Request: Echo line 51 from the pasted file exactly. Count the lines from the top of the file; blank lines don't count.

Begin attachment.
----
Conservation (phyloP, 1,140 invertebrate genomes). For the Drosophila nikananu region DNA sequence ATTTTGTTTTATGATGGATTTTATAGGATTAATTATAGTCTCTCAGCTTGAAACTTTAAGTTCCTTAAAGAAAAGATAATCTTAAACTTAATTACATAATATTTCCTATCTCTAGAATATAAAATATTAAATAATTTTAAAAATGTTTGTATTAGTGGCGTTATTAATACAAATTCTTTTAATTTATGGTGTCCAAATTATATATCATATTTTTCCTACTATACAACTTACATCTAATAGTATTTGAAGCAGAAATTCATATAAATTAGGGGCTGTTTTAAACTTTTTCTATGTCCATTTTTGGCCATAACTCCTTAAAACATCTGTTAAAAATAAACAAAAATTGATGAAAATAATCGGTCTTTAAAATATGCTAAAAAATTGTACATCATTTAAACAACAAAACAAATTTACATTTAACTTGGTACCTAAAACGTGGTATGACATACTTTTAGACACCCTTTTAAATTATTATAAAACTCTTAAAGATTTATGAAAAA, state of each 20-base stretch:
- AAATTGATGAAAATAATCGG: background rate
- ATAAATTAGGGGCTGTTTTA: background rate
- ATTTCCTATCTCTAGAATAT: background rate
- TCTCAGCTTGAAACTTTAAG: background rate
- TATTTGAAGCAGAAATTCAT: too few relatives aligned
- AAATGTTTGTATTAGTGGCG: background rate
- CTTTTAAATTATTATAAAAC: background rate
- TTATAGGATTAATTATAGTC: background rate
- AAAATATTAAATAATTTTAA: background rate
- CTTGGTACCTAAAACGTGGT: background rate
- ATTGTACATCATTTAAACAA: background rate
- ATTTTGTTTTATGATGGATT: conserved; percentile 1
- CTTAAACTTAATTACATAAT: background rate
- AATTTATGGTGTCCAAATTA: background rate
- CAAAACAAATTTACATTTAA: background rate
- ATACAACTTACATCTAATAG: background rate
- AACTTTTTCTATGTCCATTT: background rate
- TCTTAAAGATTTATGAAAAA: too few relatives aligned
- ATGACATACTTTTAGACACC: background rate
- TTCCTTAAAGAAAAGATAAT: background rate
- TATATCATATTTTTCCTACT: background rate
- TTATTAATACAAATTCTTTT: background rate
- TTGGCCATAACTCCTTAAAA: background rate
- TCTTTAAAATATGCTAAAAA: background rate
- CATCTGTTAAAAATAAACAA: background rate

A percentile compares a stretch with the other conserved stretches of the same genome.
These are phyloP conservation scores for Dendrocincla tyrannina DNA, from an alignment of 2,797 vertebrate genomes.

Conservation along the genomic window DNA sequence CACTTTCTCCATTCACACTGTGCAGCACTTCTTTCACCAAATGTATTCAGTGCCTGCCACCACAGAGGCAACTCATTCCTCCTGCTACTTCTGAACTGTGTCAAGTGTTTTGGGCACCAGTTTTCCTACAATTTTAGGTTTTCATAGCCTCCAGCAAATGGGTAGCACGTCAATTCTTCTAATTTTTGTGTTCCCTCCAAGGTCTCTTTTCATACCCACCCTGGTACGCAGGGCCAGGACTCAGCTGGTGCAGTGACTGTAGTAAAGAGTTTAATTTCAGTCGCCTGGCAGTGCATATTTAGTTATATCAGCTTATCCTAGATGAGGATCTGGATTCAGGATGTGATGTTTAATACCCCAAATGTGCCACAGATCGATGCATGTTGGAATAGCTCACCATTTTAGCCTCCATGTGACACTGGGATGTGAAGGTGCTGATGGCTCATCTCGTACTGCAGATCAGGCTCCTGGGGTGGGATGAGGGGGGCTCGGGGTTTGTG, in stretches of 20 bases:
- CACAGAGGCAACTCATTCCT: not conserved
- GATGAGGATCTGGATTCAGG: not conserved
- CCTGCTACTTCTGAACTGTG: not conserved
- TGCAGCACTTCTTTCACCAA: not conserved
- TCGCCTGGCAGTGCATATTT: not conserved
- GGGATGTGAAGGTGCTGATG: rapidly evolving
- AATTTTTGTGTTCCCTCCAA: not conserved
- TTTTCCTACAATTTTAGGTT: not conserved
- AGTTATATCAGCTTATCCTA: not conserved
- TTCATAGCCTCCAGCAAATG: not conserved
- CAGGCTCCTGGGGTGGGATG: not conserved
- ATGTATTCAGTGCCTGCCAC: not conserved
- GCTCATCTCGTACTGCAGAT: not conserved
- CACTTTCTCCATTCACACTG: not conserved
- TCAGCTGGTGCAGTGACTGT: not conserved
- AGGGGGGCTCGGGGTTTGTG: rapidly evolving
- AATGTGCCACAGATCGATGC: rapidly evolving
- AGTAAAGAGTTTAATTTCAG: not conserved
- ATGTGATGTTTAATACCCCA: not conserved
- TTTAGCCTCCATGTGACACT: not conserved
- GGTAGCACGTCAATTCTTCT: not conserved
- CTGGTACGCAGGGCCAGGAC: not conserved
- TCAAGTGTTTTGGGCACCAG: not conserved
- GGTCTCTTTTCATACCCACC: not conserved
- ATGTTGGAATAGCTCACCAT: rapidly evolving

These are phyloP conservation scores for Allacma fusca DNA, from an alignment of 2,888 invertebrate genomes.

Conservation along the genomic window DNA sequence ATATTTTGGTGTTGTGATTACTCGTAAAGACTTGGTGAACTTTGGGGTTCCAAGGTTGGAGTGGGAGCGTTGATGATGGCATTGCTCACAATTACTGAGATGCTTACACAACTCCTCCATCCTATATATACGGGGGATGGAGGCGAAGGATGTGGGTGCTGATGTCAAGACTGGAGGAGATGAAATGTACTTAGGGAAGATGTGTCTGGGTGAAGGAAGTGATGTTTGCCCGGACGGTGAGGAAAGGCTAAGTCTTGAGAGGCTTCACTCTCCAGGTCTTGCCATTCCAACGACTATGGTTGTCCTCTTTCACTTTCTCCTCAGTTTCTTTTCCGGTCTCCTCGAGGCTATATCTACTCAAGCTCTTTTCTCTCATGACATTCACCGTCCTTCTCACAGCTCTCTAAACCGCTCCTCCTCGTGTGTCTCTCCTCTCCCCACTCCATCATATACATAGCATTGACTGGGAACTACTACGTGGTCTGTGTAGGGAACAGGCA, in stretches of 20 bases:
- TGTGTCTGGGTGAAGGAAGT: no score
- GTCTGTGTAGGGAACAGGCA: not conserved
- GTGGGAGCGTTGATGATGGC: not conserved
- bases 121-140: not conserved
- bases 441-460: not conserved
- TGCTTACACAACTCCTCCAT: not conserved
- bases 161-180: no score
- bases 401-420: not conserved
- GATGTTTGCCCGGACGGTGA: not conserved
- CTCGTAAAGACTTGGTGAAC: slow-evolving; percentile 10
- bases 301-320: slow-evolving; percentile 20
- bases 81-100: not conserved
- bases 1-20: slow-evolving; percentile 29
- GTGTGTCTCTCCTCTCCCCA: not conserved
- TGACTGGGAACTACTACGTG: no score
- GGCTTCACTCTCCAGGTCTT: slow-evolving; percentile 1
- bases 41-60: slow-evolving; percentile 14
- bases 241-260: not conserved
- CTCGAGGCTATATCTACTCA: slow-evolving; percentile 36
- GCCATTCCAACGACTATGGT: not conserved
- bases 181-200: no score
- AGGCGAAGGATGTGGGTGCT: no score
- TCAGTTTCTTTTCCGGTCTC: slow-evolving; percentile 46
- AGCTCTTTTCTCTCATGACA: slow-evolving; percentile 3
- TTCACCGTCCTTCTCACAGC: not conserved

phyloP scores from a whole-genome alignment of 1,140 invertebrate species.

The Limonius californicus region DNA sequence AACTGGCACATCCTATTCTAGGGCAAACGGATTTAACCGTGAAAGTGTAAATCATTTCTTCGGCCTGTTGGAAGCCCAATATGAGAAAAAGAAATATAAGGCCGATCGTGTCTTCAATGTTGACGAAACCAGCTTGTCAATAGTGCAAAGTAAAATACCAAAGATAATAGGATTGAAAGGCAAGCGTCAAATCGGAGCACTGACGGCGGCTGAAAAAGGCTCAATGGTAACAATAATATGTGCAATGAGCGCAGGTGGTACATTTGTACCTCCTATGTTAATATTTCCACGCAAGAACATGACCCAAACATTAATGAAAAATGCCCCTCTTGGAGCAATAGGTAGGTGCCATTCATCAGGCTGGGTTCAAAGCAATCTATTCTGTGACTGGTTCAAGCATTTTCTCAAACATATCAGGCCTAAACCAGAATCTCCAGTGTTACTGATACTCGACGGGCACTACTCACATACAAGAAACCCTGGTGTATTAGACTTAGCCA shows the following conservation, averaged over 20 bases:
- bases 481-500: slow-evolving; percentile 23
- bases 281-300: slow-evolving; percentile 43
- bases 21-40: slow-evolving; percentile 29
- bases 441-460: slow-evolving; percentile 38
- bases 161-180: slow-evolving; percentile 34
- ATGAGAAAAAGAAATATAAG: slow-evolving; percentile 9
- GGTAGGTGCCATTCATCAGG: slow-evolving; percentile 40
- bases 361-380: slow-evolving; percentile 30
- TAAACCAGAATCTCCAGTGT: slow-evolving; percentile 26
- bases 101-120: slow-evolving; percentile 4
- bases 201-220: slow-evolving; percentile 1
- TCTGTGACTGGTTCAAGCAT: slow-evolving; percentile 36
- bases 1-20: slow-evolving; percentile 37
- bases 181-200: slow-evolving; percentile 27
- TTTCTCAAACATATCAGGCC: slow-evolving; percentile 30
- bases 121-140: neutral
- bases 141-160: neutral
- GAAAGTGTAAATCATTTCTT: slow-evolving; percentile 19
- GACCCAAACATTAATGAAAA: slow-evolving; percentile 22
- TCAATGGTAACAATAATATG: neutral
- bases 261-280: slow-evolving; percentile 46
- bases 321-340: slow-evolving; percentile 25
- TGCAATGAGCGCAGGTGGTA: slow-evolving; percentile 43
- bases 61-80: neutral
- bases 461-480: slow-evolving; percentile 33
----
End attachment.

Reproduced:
- CTGGTACGCAGGGCCAGGAC: not conserved